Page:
„Ich bin gewissermaßen gescheitert in der Klimakommunikation“. Mit diesem schwerwiegenden Eingeständnis eröffnete Mojib Latif, Klimaforscher und Vorsitzender des Deutschen Klima-Konsortiums, den Pressebrunch am zweiten Tag des K3 Kongresses zu Klimawandel, Kommunikation und Gesellschaft. Neben Latif standen noch drei weitere ExpertInnen den anwesenden JournalistInnen Rede und Antwort.
This week, I participated at the Tropentag 2019 conference as a student reporter. Held in Kassel, Germany, Tropentag 2019’s theme was filling gaps and removing traps for sustainable resources management. Tropentag 2019 coincided with the global climate strike on September 20th. In Kassel, I joined students striking from all over the city.
There is an interesting new comment by Prof. Max Boykoff on our partner blog from the Center for Science and Technology Policy Research in Boulder, Colorado/USA. He describes how older adults try to diminish climate engagement promoted by young activists – and calls for more support: “Trust in this next generation of leaders”.
Read the comment here.
As a scientist, when reading the “Scientists For Future” statement supporting the Fridays for Future protest marches, my initial response was disappointment. The statement uses an extremely basic language to summarize the demands of the Paris Agreement, and the key steps necessary to avoid the most perilous climate change hazards. There is nothing innovative, provocative or unexpected about this statement. Thus, I was very doubtful about its effectiveness. Continue reading “Science For Dummies”
As Fenja and Michael earlier commented, the “Fridays for Future” movement is getting more and more media coverage in Germany. The climate strike is triggering many positive, but also nasty reactions, Continue reading ““Yes, but-narrative in the German climate debate”
As the protests for more political engagement in climate protection have spread to even more countries and expandend from schoolchildren protesting on “Fridays for Future” to “Scientists for Future” supporting them, we have decided to publish a series of blogposts on this social movement, its coverage in the debate and in media reporting.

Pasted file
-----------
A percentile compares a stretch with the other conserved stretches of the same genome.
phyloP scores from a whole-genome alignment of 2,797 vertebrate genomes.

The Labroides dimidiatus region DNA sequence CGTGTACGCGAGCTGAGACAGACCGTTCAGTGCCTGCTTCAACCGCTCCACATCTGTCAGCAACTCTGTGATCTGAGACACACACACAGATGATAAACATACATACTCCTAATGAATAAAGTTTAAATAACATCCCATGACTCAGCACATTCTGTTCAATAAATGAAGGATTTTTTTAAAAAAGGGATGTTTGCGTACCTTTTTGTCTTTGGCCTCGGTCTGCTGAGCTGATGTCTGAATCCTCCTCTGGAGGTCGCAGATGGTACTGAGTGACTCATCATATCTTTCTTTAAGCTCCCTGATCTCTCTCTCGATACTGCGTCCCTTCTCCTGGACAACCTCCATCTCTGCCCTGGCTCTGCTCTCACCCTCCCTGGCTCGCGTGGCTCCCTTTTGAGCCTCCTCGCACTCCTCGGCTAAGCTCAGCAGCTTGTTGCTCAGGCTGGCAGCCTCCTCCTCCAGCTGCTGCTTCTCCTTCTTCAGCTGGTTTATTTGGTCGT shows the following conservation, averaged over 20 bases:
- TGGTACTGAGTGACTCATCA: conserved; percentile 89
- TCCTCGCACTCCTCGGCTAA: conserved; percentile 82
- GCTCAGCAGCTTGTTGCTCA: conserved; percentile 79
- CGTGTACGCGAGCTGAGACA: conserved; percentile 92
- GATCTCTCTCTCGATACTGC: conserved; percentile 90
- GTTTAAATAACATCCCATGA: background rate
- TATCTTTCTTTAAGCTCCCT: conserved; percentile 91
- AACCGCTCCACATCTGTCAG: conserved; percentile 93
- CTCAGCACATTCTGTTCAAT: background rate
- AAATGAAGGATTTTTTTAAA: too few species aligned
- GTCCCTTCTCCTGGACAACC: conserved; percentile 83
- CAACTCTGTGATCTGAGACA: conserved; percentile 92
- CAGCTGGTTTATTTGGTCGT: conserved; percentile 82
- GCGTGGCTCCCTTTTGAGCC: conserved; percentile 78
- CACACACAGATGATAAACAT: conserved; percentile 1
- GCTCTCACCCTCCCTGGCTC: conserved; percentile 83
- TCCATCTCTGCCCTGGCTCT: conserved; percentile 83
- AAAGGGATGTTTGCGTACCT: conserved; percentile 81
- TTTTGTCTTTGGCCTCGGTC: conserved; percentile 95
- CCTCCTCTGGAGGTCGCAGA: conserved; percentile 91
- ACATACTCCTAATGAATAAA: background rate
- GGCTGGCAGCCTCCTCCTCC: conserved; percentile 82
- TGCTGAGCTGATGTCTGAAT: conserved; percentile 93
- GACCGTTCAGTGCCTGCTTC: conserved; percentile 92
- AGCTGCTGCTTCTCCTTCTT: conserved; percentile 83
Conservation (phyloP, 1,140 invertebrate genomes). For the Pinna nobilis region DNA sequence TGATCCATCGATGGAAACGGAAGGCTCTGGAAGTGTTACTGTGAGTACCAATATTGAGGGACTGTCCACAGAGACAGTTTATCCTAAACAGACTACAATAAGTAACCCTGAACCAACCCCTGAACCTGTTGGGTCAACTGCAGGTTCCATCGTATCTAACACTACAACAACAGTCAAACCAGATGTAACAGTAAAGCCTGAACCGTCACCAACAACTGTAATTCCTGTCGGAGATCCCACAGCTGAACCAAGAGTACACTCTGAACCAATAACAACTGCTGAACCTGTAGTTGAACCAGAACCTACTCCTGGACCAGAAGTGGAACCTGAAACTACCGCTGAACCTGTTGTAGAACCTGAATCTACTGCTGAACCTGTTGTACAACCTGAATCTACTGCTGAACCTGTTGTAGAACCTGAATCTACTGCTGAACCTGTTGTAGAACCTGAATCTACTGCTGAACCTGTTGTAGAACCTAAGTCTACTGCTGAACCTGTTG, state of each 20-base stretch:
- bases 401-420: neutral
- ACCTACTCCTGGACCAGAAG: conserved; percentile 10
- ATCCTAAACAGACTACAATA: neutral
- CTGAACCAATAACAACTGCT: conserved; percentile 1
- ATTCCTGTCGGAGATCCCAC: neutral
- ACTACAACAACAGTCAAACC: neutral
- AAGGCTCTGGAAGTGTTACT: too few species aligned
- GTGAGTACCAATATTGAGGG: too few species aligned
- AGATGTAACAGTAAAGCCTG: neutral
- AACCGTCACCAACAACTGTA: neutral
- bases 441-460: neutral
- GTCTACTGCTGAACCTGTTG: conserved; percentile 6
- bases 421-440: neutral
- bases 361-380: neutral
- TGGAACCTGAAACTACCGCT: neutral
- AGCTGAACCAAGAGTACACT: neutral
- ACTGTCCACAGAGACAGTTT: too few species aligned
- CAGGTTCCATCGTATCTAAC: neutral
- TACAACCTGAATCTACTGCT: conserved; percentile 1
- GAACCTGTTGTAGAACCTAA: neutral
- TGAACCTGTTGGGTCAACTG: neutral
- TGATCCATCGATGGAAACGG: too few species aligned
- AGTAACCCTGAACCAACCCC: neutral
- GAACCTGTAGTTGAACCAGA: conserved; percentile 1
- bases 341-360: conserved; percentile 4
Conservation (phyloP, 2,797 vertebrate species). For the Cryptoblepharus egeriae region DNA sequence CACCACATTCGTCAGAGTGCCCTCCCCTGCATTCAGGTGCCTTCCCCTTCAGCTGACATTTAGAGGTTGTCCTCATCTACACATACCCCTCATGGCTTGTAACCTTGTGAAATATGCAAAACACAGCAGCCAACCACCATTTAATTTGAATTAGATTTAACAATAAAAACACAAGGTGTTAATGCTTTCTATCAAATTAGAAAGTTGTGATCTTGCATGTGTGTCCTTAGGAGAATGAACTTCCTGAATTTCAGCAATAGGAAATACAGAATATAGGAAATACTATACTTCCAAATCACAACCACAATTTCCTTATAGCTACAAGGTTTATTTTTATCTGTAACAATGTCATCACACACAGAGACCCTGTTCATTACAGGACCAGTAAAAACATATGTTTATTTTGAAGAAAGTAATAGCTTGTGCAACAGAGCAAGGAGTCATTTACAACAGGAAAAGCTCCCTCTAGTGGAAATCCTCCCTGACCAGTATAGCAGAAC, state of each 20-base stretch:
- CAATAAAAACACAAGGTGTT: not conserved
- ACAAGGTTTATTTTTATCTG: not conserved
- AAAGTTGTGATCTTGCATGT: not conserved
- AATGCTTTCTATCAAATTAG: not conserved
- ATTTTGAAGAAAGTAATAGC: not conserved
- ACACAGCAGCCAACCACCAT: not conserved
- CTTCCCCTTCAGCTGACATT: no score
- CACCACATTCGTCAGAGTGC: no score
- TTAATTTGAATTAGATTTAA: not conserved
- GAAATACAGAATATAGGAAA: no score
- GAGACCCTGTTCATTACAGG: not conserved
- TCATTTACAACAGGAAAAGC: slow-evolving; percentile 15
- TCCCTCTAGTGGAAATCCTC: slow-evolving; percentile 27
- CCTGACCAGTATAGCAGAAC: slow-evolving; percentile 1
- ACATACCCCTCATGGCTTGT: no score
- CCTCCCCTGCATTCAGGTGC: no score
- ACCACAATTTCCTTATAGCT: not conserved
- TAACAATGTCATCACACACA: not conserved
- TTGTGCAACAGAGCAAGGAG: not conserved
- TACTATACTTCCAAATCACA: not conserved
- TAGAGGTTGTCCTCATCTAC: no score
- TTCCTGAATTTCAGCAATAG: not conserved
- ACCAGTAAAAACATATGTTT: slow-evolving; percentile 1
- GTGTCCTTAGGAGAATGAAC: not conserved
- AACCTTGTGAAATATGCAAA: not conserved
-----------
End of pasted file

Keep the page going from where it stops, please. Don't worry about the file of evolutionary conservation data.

This post will serve to compile a list of the blogposts related to this topic.
Part 1: “Fridays for Future” – Can the next generation save our world?, January 27, 2019
Part 2: Public protests “for future” as part of citizenship – children and scientists included, March 15, 2019
Part 3: “Yes, but“-narrative in the German climate debate, March 20, 2019
Part 4: Science for Dummies, March 20, 2019
There is also a report about the climate change protests in Boulder, Colorado (USA) on our partner blog, as well as a comment by Max Boykoff why “The kids are all right”.
Today, I went to the streets with my ten-year-old son. It was his first protest march, and my second. We went with his elementary school class, loudly shouting: “don’t steal our future!” And while German politicians claim that they understand the children’s concerns, they also claim, more or less implicitly, that the children do not really get the complexities of politics and should “leave it to the professionals”. Continue reading “Public protests “for future” as part of citizenship – children and scientists included”
Young people are often criticised as self-centred and politically disinterested. But recently, the next generation has been engaging more and more in climate politics, and their voice is getting heard – at least in media coverage.